x_test = x_test - self.x_mean

# Standardize output variables using standard deviations on training sample
x_test = x_test / self.x_std

# Return prediction
return self.y_mean + self.y_std * np.dot(x_test,self.theta)

### Train the boosted linear regression model

We can now train the boosted regression model with all the 113 input variables.

Note that we change the loss function to mean_absolute_error.

Moreover, we no longer compute the R squared, because it is a metric that is coherent with minimization of the mean squared error and not the mean absolute error (MAE). We instead compute, as a benchmark, the MAE of a naive model that provides a constant prediction, equal to the median of on the training sample (theorem: with the AE loss, the best constant prediction is the population median).

# Import model-evaluation metric from scikit-learn
from sklearn.metrics import mean_absolute_error # MOD5: we change the loss function

# Create a boosted linear regression object
lr = blr(0.1, 10000, 50)

# Train the model
lr.fit(x_train, y_train, x_val, y_val)

# Make predictions on the train, validation and test sets
y_train_pred = lr.predict(x_train)
y_val_pred = lr.predict(x_val)
y_test_pred = lr.predict(x_test)

# Print empirical risk on all sets
print('MAE on training set:')
print(mean_absolute_error(y_train, y_train_pred)) # MOD6: we change the loss function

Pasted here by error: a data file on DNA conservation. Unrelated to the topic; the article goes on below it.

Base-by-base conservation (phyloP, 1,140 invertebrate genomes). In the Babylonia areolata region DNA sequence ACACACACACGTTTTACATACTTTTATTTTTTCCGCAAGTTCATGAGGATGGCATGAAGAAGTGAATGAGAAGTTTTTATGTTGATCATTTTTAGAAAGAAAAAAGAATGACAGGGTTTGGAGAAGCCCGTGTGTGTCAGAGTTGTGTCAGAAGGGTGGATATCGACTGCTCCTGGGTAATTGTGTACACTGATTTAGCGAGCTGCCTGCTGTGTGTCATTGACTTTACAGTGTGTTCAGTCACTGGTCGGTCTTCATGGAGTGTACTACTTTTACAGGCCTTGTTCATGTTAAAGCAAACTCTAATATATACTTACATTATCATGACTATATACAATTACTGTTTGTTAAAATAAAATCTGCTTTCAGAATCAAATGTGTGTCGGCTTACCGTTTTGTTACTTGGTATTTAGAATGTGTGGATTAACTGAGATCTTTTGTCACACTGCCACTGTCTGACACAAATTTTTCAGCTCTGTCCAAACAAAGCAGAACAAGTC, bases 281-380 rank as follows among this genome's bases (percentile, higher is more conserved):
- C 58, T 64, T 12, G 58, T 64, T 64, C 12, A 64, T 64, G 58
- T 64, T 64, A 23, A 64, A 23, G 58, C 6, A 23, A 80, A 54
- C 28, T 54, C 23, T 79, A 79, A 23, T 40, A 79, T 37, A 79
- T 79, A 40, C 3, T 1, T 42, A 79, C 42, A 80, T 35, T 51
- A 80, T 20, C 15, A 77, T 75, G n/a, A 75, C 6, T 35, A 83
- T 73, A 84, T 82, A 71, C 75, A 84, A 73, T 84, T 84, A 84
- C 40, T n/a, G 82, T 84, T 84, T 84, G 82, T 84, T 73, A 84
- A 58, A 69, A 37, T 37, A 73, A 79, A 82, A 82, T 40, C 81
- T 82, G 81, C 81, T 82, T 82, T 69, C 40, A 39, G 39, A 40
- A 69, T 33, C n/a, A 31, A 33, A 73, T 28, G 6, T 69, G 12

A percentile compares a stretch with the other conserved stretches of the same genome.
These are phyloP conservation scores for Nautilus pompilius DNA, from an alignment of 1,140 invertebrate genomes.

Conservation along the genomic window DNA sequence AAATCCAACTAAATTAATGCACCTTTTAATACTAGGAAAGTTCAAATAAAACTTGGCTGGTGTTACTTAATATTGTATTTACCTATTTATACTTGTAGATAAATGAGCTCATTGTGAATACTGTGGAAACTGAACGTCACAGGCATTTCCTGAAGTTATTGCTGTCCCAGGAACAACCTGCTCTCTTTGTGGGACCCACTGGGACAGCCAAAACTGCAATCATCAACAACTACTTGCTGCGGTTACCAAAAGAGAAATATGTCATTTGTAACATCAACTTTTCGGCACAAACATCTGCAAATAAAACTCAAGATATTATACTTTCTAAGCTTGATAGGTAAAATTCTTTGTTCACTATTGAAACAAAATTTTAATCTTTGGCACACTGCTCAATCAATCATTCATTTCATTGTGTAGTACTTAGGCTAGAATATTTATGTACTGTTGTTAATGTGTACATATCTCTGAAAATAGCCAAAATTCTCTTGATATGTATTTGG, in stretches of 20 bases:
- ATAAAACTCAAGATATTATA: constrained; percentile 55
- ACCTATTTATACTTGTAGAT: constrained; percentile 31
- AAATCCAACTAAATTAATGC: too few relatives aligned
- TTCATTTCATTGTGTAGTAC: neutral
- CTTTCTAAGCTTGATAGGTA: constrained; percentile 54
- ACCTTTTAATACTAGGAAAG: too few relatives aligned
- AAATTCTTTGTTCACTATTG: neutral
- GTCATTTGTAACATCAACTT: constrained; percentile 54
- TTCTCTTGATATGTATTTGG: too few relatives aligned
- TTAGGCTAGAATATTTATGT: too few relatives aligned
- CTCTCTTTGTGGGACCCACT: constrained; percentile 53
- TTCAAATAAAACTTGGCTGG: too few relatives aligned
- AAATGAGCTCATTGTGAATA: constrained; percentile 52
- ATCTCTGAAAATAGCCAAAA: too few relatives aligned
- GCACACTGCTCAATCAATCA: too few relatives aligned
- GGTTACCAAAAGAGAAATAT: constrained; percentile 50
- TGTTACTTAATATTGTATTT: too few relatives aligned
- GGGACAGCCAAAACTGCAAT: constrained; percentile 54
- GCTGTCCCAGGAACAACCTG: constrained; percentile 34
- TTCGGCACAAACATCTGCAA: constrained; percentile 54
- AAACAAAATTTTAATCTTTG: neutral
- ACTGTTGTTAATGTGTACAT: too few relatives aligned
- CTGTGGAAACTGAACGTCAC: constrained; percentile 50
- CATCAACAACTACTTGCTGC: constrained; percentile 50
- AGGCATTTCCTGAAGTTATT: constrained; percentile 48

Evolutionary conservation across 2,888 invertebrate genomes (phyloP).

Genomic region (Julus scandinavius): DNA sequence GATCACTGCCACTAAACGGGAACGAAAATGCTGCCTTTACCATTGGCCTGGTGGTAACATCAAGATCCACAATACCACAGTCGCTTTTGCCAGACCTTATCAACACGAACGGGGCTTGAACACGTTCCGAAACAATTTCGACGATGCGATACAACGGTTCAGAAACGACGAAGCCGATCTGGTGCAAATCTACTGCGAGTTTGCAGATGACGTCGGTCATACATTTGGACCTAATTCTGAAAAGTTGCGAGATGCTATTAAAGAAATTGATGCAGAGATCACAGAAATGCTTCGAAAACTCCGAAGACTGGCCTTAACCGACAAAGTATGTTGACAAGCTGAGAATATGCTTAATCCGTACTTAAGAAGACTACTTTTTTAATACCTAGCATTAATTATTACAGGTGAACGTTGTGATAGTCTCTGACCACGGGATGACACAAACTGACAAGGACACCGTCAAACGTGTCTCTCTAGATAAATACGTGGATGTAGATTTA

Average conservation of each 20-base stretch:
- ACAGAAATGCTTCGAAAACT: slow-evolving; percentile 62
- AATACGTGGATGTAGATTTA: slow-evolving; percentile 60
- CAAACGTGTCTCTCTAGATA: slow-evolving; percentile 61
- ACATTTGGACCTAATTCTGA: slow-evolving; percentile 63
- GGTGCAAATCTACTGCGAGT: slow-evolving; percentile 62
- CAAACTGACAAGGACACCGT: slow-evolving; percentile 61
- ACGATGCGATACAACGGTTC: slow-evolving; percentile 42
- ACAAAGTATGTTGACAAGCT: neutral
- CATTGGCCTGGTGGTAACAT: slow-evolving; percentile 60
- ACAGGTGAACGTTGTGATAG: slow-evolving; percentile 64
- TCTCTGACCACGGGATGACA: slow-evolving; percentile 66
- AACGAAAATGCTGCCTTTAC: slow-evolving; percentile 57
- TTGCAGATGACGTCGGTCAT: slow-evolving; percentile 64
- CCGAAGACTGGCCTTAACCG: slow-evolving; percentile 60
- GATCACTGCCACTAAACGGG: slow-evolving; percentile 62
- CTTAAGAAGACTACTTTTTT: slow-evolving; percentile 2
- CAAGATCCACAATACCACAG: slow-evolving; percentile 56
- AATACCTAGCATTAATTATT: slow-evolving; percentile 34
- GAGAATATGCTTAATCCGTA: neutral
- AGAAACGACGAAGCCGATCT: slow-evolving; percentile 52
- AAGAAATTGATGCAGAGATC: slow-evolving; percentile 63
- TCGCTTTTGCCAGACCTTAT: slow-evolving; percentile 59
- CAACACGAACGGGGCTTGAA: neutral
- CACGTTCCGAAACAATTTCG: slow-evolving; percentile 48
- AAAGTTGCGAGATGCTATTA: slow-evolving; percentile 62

print('MAE on validation set:')
print(mean_absolute_error(y_val, y_val_pred)) # MOD7: we change the loss function
print('MAE on test set:')
print(mean_absolute_error(y_test, y_test_pred)) # MOD8: we change the loss function
print('MAE of naive model (prediction = median):')
# MOD8: we drop the R squared, but we introduce a new benchmark for comparisons
print(mean_absolute_error(y_test, 0*y_test + np.median(y_train)))
print('')

The output is:

Boosting stopped after 206 iterations
MAE on training set:
0.10910252442454003
MAE on validation set:
0.21696539910033022
MAE on test set:
0.21493995298974028
MAE of naive model (prediction = median):
0.3151638888888889

### Take-aways from the example

Here are the key take-aways from this example:

• the gradient boosting algorithm is very flexible: with minimal effort, we have been able to change our loss function (from squared error to absolute error);

• we have obtained an algorithm that minimizes the MAE quickly and effectively, despite the large number of input variables; this is an important result because MAE minimization is often desirable (it is robust to outliers and in some cases it makes more sense);

• boosting worked nicely: the empirical losses on the validation and test sets are virtually identical; in other words, we did not overfit on the validation set; moreover, our boosted regression does significantly better than a benchmark model (prediction = median).

Note: the estimation of linear regressions by minimizing the mean absolute error is often called LAD (least absolute deviation) regression. It is a special case of quantile regression (with quantile = 0.5). It is usually performed with linear programming methods that can get quite expensive when the number of variables is as large as in our example.